Many commentators have warned about the country’s slippage into group think. Group think breeds intellectual intolerance. Unfortunately this is what describes the state of affairs of the South African public discourse. By SIPHO SEEPE.
Those in the know argue that the greatest tribute anyone can bestow to one’s work is to quarrel with it. It is this regard that one welcomes JJ Tabane’s valiant attempt to respond to my article. Such quarrels are necessary for any thriving democracy. They are even more important when in a country that is captive to group think and hoodwinked into accepting easy answers and easy solutions to complex socio-economic challenges.
Going against the grain exposes one to all forms of hazards. One expects to be subjected to all sorts of insult, ostracisation and even total banishment. But all these are a poor substitute to engagement and to proffering a counter argument.
Many commentators have warned about the country’s slippage into group think. Group think breeds intellectual intolerance. Unfortunately this is what describes the state of affairs of the South African public discourse. But this has been long in the making. However, the intolerance in our country comes more from those who claim to be champions of constitutionalism and freedom of expression and less from the usual suspect – government.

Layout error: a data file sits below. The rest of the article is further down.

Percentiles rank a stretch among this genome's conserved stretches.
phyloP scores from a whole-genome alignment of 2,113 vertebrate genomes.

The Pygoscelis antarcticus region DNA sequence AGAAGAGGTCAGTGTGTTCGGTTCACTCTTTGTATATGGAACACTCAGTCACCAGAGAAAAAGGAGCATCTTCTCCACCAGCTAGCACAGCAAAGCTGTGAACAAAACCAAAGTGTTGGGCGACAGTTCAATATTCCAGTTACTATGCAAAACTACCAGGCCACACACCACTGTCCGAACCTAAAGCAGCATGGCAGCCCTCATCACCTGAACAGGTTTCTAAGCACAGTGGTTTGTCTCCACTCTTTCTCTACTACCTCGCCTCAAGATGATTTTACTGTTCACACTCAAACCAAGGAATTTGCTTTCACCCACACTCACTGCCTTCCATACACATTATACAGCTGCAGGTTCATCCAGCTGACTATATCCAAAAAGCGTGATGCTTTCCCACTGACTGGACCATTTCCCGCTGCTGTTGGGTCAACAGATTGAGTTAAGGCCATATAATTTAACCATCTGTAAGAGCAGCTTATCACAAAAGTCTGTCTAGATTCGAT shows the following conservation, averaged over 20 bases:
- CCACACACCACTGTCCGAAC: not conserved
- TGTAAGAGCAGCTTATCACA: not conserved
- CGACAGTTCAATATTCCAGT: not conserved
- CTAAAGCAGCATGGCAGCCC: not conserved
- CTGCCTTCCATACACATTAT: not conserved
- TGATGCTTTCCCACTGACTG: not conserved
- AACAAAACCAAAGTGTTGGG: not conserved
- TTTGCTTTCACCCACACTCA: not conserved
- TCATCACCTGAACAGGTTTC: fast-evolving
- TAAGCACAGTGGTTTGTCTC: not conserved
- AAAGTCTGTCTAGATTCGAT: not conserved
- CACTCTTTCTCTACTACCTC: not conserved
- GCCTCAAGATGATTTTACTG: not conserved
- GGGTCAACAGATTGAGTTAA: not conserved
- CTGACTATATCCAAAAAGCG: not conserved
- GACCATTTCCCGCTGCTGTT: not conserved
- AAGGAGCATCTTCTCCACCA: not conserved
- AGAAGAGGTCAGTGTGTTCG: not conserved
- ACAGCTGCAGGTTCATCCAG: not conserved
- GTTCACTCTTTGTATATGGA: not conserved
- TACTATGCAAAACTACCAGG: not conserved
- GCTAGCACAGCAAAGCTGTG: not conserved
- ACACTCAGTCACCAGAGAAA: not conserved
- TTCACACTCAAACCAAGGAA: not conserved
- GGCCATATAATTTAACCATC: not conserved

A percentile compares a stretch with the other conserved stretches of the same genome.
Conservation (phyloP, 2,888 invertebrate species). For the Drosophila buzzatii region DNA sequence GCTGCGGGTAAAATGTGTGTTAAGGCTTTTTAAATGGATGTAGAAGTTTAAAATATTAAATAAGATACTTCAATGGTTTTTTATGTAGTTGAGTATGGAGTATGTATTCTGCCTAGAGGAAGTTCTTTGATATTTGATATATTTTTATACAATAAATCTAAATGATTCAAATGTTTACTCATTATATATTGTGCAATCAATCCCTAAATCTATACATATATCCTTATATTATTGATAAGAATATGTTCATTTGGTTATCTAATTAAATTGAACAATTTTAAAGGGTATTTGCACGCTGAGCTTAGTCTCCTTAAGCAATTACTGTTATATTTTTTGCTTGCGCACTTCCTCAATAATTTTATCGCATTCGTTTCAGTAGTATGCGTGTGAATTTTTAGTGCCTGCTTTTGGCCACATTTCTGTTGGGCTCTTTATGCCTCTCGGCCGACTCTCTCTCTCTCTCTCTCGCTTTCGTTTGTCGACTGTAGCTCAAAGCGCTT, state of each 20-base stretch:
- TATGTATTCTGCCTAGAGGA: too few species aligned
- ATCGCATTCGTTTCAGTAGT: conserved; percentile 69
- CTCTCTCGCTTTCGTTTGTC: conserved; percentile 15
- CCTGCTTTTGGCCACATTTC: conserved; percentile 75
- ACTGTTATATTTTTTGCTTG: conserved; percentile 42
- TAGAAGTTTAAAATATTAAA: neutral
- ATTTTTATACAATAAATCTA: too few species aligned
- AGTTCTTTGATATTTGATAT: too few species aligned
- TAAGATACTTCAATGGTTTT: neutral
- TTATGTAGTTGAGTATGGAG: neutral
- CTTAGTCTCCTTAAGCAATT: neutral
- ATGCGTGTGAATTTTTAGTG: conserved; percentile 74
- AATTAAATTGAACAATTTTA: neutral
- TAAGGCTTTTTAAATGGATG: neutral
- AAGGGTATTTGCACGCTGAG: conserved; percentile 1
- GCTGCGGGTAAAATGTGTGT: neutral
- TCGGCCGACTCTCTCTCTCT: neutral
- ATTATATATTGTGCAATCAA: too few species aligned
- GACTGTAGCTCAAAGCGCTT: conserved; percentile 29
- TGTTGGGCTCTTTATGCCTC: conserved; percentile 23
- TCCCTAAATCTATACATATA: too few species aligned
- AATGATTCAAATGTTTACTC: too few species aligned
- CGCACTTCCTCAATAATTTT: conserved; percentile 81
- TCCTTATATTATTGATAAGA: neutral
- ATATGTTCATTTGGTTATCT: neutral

Writing about this unquestioned totalitarian tendency, political scientist Steven Friedman (Business Day 12/12/12) could not have described it better in observing that:
“We may be the only country in the world in which freedom of speech is restricted not by the government but by its opponents… The problem is not strident criticism of those who govern us; that is an obvious sign of democratic health. It is that only one opinion is expressed and alternative views are driven from the debate.”
Friedman continues in pointing out that:
“Those who express more balanced views will not be physically muzzled — but they will be denounced as government lackeys and embarrassed into silence… To label criticism of the government as a sign of independence when everyone is doing it is clearly absurd. Nor does it cost anyone anything to voice this criticism — no one who joins in is in the least danger of being forced to make a sacrifice. So strong has the current group think become that it is those who challenge it who are taking risks.”